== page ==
Among the accessories are three objectives with canisters marked A, D, and F, four eyepieces,
an aperture stop holder with three stops, a sub-stage condenser to replace the stop holder for use with higher powers, an eyepiece micrometer, and an objective changer.
The front lenses of the objectives are screwed off and then screwed onto the objective changer.
This model is illustrated and described in The Elements of Physiological Physics, 1884 as follows:
Fig. 163 represents a compound microscope of Zeiss's model. It consists of a firm foot which supports an upright stand. The stand is jointed so as to permit of the microscope being inclined or placed horizontally. From the stand projects a horizontal arm P, terminating in a ring r, in which is screwed a tube T. This tube is split so as to permit the lens tube to slide up and down easily. The lens tube consists of an outer tube t, movable up and down in the split tube t, by means of the milled edge m'. Fitting into the tube tL and also movable in it, is a second tube D, which is called the draw-tube, and is pushed home into t, or drawn out, by the milled edge w. E points to the outer end of the eye-piece which fits into D. At the other end L of the microscope tube is a screw adjustment which permits of the lenses being screwed on or off the tube, s is the stage on which the object to be examined is laid, and on it are two little spring slips for holding down the slide on which the object lies. In the centre of the stage is pierced an opening through which light can be directed by the mirror M, placed a little distance under the stage and movable in all directions. Under the stage is a disc pierced with openings of various sizes, the smallest no larger than a pin-head, any one of which can be brought under the opening in the stage. It thus acts as a stop, and regulates the quantity of light, aiding in definition with high powers by cutting off the outside rays. Under the stage is fitted Abb, a condenser, an arrangement of convex lenses for concentrating the light from the mirror on the object and so increasing the illumination. The form used in Zeiss's microscopes is Abbe's, and can be removed or replaced at pleasure. It is specially serviceable for high powers. There are two focussing arrangements in such an instrument. The coarse adjustment is made by grasping the milled edge m’ with finger and thumb of one hand, the other hand steadying the foot of the instrument, and, by means of a slightly turning movement, slowly moVang t down or up the split tube as may be desired, thus bringing the lenses nearer to or taking them farther away from the object. The object having been brought into view, accuracy of definition is obtained by a slight turning, in one direction or in another, of the fine screw f, the fine adjustment. By this screw the whole body of the instrument above is moved up or down on a pillar, and so focussing is effected.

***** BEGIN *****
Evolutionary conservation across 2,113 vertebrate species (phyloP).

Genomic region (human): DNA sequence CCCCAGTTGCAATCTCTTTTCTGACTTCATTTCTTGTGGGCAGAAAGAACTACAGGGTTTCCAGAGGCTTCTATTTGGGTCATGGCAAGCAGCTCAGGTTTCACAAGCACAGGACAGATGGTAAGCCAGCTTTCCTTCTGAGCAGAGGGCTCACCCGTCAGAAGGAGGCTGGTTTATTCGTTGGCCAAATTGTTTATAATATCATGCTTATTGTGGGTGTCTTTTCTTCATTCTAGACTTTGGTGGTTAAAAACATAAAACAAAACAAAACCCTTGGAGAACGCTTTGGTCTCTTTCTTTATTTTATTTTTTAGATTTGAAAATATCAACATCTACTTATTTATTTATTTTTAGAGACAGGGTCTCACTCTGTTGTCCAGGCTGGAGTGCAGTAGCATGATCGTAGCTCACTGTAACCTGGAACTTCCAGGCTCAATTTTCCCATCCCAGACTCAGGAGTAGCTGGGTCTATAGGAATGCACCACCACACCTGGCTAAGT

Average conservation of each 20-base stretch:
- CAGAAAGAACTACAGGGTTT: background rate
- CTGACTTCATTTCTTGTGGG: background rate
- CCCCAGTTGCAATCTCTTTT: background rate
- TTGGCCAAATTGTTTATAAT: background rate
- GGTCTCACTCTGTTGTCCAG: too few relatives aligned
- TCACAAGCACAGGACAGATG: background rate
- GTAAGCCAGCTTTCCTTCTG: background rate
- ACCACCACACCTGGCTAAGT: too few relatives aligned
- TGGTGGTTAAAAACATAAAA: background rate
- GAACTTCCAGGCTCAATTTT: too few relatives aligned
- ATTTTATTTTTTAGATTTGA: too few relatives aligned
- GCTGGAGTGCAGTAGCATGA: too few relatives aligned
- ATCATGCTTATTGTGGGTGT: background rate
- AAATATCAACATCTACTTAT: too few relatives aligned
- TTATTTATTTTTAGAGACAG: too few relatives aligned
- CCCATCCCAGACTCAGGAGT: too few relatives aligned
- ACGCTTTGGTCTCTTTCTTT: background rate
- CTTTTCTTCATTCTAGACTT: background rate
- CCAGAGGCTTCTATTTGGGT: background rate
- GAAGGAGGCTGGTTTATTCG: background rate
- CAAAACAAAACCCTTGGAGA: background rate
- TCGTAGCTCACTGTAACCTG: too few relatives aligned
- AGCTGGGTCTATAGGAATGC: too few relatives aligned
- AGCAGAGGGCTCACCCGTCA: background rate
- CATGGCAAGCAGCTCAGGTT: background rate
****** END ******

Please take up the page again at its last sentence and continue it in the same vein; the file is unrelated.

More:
The 1885 Zeiss catalog indicates that this model was sold with or without the full Abbe condenser. With this particular example, a more simple type of condenser was provided that occupies the same fitting that is used to hold the aperture stops. An earlier example of the Va model with serial number 4969 having the complete Abbe condenser is also in this collection.
The University of Dorpat in 1860
The Zeiss archive states that No. 7324
is Stand Va. It was purchased for the Zoolog Cabinet, Dorpat
in August 1884. It was supplied with objectives A, D, and F and
At the time the microscope shown
on this page was produced, the University of Dorpat (now
known as the University of Tartu), located in Estonia,
was under Germany and Russian control. Most of the faculty
were Germans or Baltic Germans. The University is now the
national university of Estonia. A full history of the University is online.